Sunday, September 23, 2012

Waxing Indignant Over Trivia

"Don't sweat the petty things; and don't pet the sweaty things" is equally apropos. 

Anyway, since few people are showing proclivities toward fondling perspiring objects, I thought I would comment on the other.

There are real things out there to worry about.  Some are obvious; and I can give you a detailed list of what I think should be worried about that may not completely fit in with any list that you generate.  And there are some things only in the distant future, like the next ice age or are improbable, like the Presidency of Tila Tequila!  Oh, I don't know:  we might someday elect poorly-tattooed attention-craving idiots, I guess.  Do Rush Limbaugh or Keith Olbermann have tattoos?

We're realistically limited as to what we can do with real problems.  Hell, the President and other world leaders have only so much control over things, and events don't always go according to plan.  That's life.  That's the way it is.  Uhh-huh.

Well, here's where getting one's knickers in a knot over trivia comes in.  Let's look at the things that make some people hot and bothered lately: vuvuzelas, Twilight, Lady Gaga, Kate Gosselin, the Octomom, NBA player salaries, dumb things that pols or radio shock jocks say.  Is there a little overreaction here?  Seriously, other than the unpleasant sound of those horns, these are all tiny acne spots in the course of life.  It was the same with other things: how many people got incensed over Britney Spears?  Or other things.  I'll bet you can think of a song or two or a movie that generated controversy at one time, and now, retrospectively, seems inconsequential. 

A quick quiz? Whose breast did Justin Timberlake expose during that infamous 'wardrobe malfunction' at halftime in the Super Bowl?  Okay, now was it the left or right one?  Finally, which teams played in that Super Bowl?  I'll bet that you can answer the first one, and maybe the second one, but not the last one.  Do you see what I mean?

My theory is that people use these trivial things as a means of focusing their anxieties and attention on to something that is more manageable, rather than something really scary, like a pandemic.  In that way, we navigate haphazardly through life using maps that say that in some places "There be dragons here," and studiously avoid sailing in those uncharted waters.  But why should we go into the extreme South Atlantic, when we can loll on Ipanema or cruise Alaska's Inside Passage while drinking Margaritas?  Getting exercised over trivia takes out some of the worry of being.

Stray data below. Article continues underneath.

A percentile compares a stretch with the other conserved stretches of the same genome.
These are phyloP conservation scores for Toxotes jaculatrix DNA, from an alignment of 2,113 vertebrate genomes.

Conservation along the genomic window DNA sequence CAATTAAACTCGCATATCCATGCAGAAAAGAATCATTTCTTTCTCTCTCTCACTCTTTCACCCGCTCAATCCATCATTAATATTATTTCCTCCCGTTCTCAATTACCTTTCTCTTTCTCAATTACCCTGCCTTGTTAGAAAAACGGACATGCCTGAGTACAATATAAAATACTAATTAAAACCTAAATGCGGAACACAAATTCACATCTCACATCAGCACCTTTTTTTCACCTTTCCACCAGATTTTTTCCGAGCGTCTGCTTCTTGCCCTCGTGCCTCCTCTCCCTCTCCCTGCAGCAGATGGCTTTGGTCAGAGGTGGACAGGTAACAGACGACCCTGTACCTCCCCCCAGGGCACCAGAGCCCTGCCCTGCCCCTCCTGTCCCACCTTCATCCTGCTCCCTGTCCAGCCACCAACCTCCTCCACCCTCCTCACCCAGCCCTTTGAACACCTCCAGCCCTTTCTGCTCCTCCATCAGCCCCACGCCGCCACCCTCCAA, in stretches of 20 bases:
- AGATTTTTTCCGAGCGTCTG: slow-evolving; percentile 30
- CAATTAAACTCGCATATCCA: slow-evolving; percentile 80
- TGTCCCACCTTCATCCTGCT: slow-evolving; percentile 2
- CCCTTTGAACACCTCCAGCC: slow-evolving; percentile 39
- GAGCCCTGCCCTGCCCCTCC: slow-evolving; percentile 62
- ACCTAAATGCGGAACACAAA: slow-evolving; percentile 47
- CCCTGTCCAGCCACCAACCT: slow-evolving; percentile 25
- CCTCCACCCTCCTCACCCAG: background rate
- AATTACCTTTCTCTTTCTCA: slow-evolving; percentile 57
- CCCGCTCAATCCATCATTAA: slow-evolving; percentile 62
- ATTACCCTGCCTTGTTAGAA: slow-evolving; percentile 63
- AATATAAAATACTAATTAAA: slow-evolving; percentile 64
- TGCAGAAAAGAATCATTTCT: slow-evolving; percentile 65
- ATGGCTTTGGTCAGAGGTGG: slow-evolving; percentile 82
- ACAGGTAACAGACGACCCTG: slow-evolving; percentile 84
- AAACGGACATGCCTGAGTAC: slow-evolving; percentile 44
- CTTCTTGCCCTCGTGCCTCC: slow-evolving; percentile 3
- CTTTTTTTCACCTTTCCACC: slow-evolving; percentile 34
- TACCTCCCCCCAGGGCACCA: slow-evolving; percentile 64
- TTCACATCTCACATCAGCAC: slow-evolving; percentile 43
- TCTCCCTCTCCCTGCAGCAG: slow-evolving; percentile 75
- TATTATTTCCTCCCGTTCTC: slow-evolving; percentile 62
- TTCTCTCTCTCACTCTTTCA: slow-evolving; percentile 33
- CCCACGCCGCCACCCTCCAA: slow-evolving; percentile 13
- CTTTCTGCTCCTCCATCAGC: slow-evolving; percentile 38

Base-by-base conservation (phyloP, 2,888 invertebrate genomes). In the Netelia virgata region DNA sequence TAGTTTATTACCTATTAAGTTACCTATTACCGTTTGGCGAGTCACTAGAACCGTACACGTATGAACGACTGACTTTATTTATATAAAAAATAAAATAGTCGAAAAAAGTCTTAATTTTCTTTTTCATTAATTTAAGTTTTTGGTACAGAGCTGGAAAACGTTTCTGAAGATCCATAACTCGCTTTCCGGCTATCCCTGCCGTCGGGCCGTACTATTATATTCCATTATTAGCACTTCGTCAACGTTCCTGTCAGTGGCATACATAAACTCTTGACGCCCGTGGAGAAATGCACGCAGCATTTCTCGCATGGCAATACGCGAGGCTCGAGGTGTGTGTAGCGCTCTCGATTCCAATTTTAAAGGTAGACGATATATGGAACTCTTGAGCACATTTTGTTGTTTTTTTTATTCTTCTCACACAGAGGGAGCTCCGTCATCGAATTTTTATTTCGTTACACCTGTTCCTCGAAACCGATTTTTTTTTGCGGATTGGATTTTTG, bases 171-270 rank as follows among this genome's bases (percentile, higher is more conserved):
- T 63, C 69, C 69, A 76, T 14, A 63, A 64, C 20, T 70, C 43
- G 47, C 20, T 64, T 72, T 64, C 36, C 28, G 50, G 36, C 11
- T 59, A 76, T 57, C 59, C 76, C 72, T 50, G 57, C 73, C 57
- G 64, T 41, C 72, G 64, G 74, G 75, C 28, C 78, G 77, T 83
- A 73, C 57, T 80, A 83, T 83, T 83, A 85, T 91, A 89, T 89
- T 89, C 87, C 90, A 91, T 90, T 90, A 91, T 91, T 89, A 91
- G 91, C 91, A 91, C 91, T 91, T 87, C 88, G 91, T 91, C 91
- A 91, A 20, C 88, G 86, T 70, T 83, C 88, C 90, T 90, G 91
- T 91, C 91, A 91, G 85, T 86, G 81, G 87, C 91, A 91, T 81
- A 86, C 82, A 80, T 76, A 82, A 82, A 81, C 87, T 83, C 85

7 comments:

Meredith said...

You gave a very intriguing interpretation of why so many people focus on the ridiculous, like the Kardashians.

Big Sky Heidi said...

Janice Jackson, and I don't know who was playing.

John said...

There was a football game?
I thought it was a commercial contest with entertainment!

Dianne said...

oh people definitely worry about tiny things to avoid the big ones
I catch myself doing it

and politicians dwell on nonsense to distract from importance

Duckbutt said...

Trivia inoculates against the existential anxiety of mortality. Plus, for some people, it's fun.

Grand Crapaud said...

The super Bowl: Usually a so-so game, hyperexpensive commercials, and on-stage ego stroking for some passed prime performers.


Janice's boob and her assistant boob Justin had an easy task to top those!

Mike said...

I do a trivia with a group of people on Tuesday nights. Out of 50 questions if I know 2 or 3 I'm doing good. But the 2 or 3 I do know most other people don't.